A Murder is Announced (Rome Community Theater, 2015)

A Murder is Announced - Rome Community Theater

A Murder is Announced - Rome Community Theater
The last show I saw at Rome Community Theater was Godspell, not their most recent production (2012) but the one before that. So it’s been too long. I had a faded memory of a run-down facility, but when I visited this past Saturday my impression was corrected for the better. The lobby area is spacious and comfortable, with concession and ticketing services convenient to find and use. The auditorium can be entered from the front or rear of the house, so even a large audience can circulate easily. Seating is reserved, a welcome touch that every theater should adopt (more work for the staff, but it eliminates the need to arrive early. I was seated in the center between the world’s best-behaved 10 year-old theatergoer, and a group of older, less well-behaved specimens.) The stage is raised, with a traveling main curtain that was closed at the top of the show. This time, I was there for a murder mystery.

A Murder is Announced was published in 1950, advertised as Agatha Christie’s 50th book. By my count, it was her 40th novel, out of an eventual 66. It was reviewed favorably upon release, and is often included in “best of” lists. Leslie Darbon’s stage adaptation was first produced in 1977. Mysteries are tricky – like farce, the mix of ingredients and the clockwork progression must be precise. Most elements aren’t as they seem at the beginning, and the pleasure for the audience lies in solving the puzzle as things unfold. While a novel has the comparative luxury of making sure every piece is just right, a live production is complicated by technical limitations (lighting, sound and set), and especially by the actors: flubbed lines and inconsistent accents can irretrievably alter the recipe.

I’ve never read A Murder is Announced, and although I enjoy mysteries, I don’t care about puzzles. After the show, I chatted with an audience member who’d just finished the book. He was dismayed – he’d known too much going in, how the story was supposed to unfold. My first reaction was that each member of the cast had a charming moment or two. I particularly liked Ryan Oliver’s supercilious fop, and Jim Bintz’s weary professionalism as the Inspector. Penny Zugner played many of Miss Marple’s moments perfectly, a lovably diminutive busybody. Deborah Martin had a nicely forceful presence as the matriarch, using her height and graceful movement to suggest authority, which the other characters seemed to respond and defer to. Jennifer Stalnaker provided strong and welcome comic interludes. But the final scenes, when everything was revealed, exposed the weakness of the construction. Several of the actors turned out to be “not who they seemed,” while others were said to have been acting duplicitously. For those elements to have clicked, the seeds needed to be planted early. To someone like me, unfamiliar with the material, the reveals felt arbitrary. To someone looking for the tells, the structure failed long before the end.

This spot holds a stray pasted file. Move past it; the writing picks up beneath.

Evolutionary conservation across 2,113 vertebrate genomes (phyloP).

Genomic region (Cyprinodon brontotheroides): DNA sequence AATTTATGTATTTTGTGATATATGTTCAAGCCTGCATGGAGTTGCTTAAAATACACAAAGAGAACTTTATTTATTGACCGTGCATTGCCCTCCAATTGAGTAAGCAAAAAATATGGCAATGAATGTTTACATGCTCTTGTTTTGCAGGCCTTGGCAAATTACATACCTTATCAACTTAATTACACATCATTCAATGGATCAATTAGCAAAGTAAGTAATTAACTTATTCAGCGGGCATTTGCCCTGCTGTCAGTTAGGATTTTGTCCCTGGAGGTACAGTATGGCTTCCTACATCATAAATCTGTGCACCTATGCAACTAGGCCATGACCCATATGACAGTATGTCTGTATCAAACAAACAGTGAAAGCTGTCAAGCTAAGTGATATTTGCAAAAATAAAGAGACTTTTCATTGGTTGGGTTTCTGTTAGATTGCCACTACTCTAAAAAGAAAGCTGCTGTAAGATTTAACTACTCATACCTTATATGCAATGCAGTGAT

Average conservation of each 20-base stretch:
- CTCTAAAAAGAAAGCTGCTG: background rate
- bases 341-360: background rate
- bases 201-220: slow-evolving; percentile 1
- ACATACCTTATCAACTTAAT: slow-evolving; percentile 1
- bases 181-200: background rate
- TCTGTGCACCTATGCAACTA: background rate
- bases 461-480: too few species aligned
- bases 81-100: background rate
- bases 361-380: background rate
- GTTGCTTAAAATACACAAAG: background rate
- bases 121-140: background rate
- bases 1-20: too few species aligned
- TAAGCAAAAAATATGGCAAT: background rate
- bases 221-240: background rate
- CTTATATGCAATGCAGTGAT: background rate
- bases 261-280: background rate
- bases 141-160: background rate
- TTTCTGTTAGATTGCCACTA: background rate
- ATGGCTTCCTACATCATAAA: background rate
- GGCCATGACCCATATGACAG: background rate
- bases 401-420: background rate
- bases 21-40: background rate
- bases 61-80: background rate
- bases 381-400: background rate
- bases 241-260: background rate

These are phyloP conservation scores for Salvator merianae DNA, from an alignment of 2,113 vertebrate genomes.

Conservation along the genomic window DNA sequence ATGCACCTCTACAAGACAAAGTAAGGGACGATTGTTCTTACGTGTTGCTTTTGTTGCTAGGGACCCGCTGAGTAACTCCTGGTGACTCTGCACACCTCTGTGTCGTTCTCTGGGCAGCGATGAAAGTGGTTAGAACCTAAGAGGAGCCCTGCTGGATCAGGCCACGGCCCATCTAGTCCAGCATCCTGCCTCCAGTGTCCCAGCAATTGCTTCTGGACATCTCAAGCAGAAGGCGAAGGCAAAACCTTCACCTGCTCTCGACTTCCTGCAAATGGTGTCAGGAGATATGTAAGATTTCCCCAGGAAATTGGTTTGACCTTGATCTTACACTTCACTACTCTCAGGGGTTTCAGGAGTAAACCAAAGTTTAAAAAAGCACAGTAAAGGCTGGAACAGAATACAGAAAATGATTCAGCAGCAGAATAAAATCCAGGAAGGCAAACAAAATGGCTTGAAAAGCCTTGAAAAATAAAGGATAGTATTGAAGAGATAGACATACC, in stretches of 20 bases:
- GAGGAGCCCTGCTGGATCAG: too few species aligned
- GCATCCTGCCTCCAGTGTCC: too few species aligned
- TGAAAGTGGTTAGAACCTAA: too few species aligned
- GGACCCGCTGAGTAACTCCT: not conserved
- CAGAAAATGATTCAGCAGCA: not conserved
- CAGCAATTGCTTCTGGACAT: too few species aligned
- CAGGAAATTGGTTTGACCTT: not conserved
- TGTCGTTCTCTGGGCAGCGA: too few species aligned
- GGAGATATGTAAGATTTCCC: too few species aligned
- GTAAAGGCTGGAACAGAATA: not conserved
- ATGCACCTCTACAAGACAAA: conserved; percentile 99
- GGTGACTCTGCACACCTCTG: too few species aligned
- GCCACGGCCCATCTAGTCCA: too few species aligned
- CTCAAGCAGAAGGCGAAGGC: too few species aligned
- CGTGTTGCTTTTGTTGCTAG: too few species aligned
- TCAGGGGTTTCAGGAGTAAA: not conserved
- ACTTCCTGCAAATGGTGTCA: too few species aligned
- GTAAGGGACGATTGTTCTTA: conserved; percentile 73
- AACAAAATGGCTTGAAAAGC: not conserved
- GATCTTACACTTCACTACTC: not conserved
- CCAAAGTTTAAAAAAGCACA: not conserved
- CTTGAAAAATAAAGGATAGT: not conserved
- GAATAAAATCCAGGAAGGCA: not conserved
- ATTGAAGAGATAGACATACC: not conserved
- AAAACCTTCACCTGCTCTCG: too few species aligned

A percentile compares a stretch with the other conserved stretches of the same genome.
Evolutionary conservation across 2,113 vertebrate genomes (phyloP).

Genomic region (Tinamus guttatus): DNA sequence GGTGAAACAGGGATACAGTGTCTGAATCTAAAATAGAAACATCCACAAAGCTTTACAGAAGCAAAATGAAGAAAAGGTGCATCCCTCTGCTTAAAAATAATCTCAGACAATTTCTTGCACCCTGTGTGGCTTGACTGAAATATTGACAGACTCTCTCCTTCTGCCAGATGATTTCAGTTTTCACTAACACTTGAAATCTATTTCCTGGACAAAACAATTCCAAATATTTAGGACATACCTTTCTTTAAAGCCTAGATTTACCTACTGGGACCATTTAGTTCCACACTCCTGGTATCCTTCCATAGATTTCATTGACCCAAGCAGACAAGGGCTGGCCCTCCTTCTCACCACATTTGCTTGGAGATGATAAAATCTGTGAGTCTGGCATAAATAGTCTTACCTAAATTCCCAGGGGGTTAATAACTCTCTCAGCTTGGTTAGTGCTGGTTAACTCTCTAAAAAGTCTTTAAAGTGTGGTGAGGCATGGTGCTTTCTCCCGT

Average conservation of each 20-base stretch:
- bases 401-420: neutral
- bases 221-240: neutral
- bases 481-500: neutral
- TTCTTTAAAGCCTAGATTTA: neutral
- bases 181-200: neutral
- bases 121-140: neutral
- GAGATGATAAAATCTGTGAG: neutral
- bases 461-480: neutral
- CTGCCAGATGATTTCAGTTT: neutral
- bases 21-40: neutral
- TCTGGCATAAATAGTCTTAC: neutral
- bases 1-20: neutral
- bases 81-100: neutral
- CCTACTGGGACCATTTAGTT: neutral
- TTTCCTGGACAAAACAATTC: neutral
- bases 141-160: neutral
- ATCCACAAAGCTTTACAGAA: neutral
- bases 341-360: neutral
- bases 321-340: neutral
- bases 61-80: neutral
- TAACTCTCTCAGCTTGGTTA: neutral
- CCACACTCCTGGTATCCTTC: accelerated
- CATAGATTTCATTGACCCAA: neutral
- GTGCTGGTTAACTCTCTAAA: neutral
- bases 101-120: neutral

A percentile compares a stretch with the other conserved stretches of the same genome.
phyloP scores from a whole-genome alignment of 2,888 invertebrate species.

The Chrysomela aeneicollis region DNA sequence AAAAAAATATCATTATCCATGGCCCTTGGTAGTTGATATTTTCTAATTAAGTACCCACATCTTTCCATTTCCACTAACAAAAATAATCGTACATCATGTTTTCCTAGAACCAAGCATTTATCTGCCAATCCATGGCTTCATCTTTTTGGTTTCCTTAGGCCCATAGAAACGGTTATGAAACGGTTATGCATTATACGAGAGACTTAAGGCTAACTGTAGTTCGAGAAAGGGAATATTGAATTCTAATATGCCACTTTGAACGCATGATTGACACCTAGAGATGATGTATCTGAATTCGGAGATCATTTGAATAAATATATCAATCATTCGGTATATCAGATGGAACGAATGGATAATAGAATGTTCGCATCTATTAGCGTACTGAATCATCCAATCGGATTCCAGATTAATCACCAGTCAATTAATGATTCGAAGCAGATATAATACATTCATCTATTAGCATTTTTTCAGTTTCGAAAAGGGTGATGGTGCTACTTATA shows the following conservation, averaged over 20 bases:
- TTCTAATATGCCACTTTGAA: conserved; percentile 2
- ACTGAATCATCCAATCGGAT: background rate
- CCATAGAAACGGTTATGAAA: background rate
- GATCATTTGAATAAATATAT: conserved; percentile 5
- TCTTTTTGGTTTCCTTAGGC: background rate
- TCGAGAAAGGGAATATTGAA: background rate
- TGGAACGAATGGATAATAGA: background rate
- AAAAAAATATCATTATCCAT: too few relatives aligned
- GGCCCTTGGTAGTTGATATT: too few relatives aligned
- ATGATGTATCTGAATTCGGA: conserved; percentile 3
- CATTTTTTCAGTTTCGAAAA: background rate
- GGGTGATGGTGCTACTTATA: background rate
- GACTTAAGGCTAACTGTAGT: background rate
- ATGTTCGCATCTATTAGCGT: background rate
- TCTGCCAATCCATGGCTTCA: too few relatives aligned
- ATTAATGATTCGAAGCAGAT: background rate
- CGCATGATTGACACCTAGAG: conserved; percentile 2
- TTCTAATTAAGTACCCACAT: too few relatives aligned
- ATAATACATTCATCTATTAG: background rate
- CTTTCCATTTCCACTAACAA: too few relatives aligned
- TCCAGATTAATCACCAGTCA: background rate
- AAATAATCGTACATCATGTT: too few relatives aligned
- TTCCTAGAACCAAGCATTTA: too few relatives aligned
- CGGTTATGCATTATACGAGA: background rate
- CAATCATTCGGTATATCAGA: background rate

I liked the set quite a bit, with its angles, doors and crevices. Director Carl DeFranco moved the large cast around ably – the stage didn’t seem crowded and the interactions and movement all made sense. Scene changes took longer than they might have, with the cast mostly moving in and out of a single upstage door. Those transitions were lit – a common enough decision, often made out of necessity. The audience is asked to suspend disbelief as the lights go almost all the way out, while each character shuffles here and there. I admit that blackouts are difficult, and closing the curtain would take too long, but a murder mystery is a particularly fragile construct to begin with. The scene lights were bright and even, but they never changed except for the light outside the window, the lone indicator for time of day. It would have been nice to see the lighting complement the action a bit more. The sound was nicely placed and worked well for the production.

Rome Community Theater’s next production is The Saloonkeeper’s Daughter, June 4-6. Their next season also looks quite interesting; the $50, 5-show season ticket is a fantastic bargain. Check them out. http://www.romecommunitytheater.org